How great the pain of searing loss,
The Father turns His face away
As wounds which mar the chosen One,
Bring many sons to glory.
(“How Deep the Father’s Love for Us” by Stuart Townend, I think.)
This concept appears in a great deal of sermons on the atonement and it seems to revolve around this logic:
- God cannot look at sin. (Hab 1:13)
- He who knew no sin (Jesus), became sin… (2 Corinthians 5:21)
- Therefore God could not look at Jesus on the cross. (Q.E.D.)
The other source for the view comes from Jesus’ cry on the cross, “Why have you forsaken me?” (Matthew 27:46 and Mark 15:34).
I have a longer essay on this topic that deals with instances of this view in recent Bible commentaries. One day I may edit it down for blog consumption, but in summary, I find the view that God the Father turned away from Jesus on the cross to problematic for several reasons:
- The doctrines of the Trinity and the Incarnation make this notion fairly incoherent.
- The whole Bible teaches that God is with the righteous in their suffering.
- Jesus’ cry is from Psalm 22, which is a prayer written for times of intense suffering and includes this bit of theological wisdom, “For he has not despised or abhorred the affliction of the afflicted, and he has not hidden his face from him, but has heard, when he cried to him (Psalm 22:24).”
- The idea that God cannot look at sin does not actually mean that God doesn’t see sin. It means that God judges sin.
- The whole testimony of Paul and Peter on the topic of suffering is that precisely at the moment one seems abandoned by God is when we know that God is with us precisely because Jesus was raised (Romans 8, 1 Peter 2-4, 2 Corinthians 3-5, etc).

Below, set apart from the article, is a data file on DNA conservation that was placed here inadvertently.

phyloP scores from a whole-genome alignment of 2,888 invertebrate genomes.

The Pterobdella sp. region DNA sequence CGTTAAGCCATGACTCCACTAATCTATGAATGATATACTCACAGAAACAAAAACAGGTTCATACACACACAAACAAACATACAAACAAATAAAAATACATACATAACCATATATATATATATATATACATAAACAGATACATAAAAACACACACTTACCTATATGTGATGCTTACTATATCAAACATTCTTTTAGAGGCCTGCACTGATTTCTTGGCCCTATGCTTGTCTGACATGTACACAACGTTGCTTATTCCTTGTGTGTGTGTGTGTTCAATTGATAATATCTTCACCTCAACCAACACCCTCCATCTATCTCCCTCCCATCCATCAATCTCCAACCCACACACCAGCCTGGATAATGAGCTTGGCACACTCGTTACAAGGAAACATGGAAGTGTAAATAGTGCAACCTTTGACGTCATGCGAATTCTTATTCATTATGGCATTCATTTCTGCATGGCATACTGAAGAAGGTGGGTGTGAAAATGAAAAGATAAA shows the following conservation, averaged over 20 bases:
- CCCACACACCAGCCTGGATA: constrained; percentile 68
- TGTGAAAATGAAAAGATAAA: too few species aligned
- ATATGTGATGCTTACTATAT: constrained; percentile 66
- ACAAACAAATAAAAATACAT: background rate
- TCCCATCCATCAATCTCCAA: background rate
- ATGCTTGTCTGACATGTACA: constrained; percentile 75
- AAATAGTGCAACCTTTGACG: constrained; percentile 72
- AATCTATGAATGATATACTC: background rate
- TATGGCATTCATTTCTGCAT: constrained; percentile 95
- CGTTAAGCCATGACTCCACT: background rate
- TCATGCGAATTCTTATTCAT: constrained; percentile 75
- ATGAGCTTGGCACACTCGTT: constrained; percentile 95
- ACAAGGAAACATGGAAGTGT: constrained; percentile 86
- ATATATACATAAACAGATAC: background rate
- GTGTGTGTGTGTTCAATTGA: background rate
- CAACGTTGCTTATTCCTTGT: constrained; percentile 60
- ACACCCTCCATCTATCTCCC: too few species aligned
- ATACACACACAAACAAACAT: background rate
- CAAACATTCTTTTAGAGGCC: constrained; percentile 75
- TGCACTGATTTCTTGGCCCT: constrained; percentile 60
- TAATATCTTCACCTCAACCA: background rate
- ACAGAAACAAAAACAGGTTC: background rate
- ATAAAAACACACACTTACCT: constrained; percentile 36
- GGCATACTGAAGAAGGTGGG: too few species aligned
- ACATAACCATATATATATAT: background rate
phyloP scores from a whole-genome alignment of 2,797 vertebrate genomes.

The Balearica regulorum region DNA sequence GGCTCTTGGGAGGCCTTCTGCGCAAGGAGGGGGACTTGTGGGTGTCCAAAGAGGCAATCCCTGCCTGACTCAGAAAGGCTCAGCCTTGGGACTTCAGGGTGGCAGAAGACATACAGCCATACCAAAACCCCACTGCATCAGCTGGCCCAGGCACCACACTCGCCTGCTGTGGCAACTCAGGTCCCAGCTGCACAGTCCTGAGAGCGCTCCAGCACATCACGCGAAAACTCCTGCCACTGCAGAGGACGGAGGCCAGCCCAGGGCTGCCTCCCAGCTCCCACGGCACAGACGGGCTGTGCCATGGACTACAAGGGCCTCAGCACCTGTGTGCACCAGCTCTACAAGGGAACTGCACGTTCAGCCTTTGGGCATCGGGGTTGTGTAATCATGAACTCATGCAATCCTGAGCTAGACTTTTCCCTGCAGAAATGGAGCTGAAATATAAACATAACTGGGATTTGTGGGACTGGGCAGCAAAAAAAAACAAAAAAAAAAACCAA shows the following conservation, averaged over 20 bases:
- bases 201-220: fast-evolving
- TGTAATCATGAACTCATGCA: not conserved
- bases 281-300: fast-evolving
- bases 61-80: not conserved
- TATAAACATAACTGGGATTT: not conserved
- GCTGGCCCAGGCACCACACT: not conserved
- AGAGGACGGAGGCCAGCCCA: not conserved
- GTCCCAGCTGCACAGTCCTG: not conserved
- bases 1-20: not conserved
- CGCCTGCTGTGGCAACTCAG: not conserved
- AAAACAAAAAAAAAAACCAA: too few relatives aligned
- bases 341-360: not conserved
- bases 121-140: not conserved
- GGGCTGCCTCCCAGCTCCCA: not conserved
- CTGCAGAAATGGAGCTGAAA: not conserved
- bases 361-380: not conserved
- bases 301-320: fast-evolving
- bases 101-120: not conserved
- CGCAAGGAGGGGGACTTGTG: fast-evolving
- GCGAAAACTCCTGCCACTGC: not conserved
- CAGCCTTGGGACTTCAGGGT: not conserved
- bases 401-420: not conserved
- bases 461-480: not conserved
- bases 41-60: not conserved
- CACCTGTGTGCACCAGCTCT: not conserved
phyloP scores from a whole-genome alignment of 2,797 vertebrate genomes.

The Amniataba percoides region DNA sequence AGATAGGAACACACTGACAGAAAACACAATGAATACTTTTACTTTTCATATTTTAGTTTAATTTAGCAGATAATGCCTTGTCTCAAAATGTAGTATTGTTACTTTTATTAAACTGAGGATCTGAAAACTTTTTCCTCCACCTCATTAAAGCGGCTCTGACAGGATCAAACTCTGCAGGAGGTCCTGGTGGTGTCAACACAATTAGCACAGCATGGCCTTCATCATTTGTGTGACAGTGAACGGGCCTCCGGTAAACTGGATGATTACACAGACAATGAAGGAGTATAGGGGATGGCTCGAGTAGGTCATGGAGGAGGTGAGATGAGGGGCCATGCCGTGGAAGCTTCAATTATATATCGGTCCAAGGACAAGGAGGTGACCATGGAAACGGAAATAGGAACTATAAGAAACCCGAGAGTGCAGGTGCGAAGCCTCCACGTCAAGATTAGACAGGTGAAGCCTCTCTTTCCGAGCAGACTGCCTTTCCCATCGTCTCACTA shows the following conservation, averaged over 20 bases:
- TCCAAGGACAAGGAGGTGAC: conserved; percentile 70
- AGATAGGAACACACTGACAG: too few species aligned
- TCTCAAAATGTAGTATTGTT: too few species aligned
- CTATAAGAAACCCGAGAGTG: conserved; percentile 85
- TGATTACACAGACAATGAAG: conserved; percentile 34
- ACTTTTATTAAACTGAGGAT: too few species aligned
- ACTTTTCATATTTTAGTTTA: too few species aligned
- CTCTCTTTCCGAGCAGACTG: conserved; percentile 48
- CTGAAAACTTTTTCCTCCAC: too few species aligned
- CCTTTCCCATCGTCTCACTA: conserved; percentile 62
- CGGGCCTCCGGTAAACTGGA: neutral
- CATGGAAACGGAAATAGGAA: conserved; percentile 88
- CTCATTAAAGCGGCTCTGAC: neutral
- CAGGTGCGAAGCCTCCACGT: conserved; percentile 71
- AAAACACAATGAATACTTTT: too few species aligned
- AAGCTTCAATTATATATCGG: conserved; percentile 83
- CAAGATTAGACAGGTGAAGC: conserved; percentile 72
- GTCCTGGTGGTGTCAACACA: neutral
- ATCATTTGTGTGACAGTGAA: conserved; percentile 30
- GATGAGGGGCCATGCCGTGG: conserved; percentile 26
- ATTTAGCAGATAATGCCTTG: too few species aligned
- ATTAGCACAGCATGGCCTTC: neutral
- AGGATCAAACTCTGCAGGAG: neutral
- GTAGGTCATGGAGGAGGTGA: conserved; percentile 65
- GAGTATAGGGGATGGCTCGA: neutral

- If the notion is raised in defense of penal substitutionary atonement, let it be recalled that God’s wrath happens when he sets his face against people (Leviticus 20:3). The metaphor is wrong. If the notion is raised because of the sadness of the even for God, let us remember that “it pleased God” to use the message of the cross to confound the wise (1 Corinthians 1:21). “It pleased” is a word used to indicate something that was considered best or most useful by a king or Lord. This wasn’t something sad that happened, it is something that God planned.
Thought I fully understand the piety and logic behind the view that God the Father turned his face away from Jesus on the cross and can appreciate the attempt to maximize our concept of Jesus’ suffering on our behalf, the notion is very difficult to support. I prefer to just hum that part of the song.